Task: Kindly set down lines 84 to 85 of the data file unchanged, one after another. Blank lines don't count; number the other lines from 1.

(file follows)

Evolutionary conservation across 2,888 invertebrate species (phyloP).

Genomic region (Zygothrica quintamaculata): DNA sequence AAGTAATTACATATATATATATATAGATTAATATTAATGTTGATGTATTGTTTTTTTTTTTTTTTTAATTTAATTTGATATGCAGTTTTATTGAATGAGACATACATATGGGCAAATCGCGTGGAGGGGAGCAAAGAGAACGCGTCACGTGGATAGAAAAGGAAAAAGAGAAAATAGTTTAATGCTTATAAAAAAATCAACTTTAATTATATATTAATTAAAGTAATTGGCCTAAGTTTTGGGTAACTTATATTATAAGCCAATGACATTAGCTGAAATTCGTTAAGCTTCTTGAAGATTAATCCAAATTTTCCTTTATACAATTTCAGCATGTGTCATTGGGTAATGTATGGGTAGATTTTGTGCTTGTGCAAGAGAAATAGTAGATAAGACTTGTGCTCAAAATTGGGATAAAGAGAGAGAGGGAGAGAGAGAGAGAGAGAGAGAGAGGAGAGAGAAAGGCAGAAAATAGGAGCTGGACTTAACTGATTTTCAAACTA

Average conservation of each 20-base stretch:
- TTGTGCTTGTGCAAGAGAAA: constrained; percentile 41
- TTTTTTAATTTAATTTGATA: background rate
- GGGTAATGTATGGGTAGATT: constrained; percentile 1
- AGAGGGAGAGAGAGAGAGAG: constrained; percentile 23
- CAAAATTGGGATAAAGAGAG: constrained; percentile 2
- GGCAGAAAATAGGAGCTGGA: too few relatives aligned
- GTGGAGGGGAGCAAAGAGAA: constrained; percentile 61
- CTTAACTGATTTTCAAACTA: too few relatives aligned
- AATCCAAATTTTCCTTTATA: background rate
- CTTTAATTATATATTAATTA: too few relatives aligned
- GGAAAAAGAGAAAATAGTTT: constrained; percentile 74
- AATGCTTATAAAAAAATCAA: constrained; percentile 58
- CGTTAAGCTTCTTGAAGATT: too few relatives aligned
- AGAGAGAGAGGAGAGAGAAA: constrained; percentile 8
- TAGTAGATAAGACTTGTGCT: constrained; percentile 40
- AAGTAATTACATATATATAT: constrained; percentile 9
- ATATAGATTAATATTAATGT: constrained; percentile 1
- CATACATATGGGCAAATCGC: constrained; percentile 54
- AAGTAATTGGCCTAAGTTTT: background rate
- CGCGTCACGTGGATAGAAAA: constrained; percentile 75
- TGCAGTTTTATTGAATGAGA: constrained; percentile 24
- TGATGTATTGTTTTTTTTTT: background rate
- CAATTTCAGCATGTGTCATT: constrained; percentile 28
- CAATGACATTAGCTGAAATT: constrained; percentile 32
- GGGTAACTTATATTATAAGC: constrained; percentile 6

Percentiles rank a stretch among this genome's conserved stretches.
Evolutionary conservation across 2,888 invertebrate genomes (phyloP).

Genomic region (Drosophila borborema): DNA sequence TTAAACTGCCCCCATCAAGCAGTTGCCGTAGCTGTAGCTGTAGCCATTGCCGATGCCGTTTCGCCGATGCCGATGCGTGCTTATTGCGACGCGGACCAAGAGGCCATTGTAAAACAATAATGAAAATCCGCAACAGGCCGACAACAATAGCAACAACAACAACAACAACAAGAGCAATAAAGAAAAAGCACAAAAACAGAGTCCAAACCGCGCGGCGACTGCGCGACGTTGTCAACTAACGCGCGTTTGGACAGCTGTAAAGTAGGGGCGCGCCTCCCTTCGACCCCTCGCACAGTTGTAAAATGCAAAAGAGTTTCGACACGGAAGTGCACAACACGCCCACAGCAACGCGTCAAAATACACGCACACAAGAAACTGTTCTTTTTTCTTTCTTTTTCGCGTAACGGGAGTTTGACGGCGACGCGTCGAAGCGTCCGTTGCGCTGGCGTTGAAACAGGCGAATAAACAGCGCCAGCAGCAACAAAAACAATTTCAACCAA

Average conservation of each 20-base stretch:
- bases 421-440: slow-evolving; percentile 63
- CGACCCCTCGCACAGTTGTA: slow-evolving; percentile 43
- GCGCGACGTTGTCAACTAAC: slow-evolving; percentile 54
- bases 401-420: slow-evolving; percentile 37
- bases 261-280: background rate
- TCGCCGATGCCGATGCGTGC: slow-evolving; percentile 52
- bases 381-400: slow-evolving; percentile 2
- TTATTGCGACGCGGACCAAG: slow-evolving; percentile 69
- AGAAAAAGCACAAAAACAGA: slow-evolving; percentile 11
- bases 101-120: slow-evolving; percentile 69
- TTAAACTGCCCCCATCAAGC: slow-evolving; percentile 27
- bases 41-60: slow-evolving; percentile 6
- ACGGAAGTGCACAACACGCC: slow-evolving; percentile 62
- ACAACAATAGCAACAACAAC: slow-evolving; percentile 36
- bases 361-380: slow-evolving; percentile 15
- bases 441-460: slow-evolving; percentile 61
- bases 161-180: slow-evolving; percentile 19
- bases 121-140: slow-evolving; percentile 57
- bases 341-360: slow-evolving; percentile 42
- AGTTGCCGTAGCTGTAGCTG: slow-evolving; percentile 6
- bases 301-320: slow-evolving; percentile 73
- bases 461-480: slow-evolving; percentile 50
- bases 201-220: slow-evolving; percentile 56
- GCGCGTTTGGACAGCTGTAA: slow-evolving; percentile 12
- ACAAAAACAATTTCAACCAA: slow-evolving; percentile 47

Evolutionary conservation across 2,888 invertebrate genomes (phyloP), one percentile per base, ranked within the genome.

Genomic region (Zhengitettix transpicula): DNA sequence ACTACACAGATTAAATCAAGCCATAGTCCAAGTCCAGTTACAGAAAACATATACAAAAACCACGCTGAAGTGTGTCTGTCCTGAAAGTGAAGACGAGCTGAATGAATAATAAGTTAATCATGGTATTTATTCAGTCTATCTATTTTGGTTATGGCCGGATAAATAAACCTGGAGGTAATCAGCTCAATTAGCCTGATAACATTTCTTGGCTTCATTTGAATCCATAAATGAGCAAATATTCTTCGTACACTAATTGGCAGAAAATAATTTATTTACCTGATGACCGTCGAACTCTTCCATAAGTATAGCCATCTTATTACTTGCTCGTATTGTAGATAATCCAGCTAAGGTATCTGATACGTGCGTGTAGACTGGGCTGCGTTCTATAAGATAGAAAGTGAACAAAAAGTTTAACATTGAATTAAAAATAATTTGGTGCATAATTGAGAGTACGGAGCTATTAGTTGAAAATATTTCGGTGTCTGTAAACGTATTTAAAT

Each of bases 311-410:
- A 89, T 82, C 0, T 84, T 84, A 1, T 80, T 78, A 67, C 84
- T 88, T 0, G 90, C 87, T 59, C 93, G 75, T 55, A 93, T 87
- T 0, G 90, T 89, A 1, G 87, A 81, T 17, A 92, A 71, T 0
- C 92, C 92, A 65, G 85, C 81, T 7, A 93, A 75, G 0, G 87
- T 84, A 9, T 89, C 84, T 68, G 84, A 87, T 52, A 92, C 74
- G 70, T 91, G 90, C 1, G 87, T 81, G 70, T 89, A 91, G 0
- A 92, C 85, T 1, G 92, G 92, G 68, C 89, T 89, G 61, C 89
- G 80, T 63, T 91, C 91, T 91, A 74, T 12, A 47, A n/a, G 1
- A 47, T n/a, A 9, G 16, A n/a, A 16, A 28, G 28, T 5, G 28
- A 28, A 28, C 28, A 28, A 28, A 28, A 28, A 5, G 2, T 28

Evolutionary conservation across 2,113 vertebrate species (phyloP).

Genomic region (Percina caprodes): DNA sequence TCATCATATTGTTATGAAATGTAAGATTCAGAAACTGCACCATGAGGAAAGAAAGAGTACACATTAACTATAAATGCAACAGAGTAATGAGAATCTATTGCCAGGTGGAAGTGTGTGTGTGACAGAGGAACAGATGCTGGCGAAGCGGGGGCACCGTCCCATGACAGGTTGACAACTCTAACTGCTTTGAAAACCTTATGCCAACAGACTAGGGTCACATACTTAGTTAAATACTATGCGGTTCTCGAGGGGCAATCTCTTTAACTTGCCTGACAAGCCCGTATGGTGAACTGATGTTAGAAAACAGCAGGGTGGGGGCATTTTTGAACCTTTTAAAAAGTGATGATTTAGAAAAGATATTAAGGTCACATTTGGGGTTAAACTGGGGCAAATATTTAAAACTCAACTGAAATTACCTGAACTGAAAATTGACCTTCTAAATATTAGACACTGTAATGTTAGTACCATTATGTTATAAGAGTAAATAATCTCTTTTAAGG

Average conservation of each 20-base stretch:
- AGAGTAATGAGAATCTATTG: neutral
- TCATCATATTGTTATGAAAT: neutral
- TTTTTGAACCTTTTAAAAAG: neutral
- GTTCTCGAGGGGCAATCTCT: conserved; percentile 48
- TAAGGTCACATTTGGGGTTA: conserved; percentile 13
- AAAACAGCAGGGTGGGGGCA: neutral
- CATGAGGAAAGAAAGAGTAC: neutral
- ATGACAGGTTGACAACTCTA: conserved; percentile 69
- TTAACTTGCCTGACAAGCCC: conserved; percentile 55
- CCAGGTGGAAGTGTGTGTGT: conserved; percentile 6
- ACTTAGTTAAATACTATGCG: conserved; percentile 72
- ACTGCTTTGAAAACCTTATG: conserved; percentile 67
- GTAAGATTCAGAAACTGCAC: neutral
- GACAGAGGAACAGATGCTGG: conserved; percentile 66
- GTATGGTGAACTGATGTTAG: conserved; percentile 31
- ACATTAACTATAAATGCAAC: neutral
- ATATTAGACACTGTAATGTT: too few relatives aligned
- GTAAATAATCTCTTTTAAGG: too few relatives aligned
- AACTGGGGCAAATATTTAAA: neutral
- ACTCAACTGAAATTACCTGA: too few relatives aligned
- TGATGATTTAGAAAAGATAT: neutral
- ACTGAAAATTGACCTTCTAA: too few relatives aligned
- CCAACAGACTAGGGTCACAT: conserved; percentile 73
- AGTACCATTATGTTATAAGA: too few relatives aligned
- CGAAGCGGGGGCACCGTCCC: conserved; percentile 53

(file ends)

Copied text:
- ACTTAGTTAAATACTATGCG: conserved; percentile 72
- ACTGCTTTGAAAACCTTATG: conserved; percentile 67